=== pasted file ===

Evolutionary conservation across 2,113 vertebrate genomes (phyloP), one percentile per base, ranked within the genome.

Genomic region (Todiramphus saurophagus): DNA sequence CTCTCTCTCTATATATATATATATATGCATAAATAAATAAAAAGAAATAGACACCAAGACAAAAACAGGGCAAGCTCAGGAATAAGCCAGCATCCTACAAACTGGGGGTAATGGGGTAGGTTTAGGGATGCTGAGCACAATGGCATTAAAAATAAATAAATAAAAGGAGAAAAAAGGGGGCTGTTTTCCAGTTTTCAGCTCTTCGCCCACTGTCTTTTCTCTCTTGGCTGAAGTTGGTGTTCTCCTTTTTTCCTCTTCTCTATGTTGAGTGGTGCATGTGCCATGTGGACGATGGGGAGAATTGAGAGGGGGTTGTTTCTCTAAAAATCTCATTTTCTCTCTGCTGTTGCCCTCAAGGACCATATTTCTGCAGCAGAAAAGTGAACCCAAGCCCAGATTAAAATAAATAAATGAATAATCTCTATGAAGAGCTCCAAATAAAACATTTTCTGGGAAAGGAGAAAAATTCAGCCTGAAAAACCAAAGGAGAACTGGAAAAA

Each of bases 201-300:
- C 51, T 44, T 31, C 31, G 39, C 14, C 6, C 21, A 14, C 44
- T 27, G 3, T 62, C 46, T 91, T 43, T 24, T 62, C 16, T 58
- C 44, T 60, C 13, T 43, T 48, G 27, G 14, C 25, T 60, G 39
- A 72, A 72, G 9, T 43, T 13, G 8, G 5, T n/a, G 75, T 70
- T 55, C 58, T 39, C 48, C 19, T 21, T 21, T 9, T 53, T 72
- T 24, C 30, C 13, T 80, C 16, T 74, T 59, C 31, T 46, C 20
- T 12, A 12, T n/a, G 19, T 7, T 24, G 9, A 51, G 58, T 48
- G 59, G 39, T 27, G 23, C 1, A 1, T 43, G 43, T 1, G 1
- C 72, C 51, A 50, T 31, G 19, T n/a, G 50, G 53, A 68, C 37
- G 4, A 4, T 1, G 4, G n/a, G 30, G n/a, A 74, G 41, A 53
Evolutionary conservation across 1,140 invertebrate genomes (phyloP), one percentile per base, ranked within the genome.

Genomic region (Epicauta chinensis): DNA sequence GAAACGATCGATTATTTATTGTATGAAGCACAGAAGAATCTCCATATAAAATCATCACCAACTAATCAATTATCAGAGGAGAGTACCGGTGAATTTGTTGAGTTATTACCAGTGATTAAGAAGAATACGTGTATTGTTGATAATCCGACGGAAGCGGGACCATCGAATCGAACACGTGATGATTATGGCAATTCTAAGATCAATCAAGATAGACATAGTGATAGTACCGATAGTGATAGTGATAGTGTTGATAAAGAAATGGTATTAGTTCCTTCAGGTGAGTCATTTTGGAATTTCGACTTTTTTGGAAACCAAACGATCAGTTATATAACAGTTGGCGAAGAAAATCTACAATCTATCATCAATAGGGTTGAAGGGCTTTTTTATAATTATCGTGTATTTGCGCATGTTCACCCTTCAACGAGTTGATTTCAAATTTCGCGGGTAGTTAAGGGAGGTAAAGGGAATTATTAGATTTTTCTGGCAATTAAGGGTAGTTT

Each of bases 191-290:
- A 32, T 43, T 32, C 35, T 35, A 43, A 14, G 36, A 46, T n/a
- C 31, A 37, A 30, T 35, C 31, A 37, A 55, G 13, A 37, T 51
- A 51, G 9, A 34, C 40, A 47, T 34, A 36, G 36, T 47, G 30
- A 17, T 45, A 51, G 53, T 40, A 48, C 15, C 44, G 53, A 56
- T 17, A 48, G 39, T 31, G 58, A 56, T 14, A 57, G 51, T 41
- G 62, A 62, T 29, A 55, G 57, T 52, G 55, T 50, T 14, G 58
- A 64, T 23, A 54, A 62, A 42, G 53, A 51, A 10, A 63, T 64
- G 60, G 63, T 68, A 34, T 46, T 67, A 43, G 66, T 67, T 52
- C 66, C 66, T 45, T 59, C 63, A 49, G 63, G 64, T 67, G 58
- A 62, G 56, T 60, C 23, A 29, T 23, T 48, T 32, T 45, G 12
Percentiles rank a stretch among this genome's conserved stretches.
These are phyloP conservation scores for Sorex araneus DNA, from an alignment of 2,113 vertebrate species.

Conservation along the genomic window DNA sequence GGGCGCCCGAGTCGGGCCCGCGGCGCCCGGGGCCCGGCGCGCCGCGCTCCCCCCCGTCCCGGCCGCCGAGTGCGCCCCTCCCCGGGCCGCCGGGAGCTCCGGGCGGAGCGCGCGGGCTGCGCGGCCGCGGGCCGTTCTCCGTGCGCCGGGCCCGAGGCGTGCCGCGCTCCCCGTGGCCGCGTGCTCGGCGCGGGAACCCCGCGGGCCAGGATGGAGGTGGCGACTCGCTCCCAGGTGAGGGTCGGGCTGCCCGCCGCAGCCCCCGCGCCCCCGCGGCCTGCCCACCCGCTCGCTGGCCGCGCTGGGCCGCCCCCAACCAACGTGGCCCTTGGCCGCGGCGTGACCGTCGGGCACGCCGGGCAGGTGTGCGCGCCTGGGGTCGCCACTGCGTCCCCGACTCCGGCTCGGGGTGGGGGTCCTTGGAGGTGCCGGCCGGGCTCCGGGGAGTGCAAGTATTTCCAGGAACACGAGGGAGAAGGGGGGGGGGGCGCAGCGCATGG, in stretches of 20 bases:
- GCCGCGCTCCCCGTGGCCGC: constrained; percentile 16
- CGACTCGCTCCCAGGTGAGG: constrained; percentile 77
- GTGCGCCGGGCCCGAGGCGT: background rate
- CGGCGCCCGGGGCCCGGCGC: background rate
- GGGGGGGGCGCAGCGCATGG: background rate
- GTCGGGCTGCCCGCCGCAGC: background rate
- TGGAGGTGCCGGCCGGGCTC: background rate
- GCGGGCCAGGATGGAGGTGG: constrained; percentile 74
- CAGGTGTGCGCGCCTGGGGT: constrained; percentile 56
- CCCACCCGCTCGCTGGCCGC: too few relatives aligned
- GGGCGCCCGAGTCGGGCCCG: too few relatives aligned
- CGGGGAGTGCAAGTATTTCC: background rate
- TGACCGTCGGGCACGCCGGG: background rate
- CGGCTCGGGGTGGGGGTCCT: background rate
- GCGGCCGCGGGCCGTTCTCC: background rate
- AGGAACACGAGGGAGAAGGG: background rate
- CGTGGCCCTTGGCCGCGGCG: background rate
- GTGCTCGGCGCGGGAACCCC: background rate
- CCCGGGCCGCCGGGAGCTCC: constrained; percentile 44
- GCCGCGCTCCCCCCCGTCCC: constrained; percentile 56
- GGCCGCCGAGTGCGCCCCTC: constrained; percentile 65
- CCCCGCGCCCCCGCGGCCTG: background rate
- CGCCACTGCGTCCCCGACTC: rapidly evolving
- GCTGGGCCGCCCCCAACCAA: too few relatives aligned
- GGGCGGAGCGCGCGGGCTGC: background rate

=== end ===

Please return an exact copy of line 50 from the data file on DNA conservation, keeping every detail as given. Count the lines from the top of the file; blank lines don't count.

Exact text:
- GGCCGCCGAGTGCGCCCCTC: constrained; percentile 65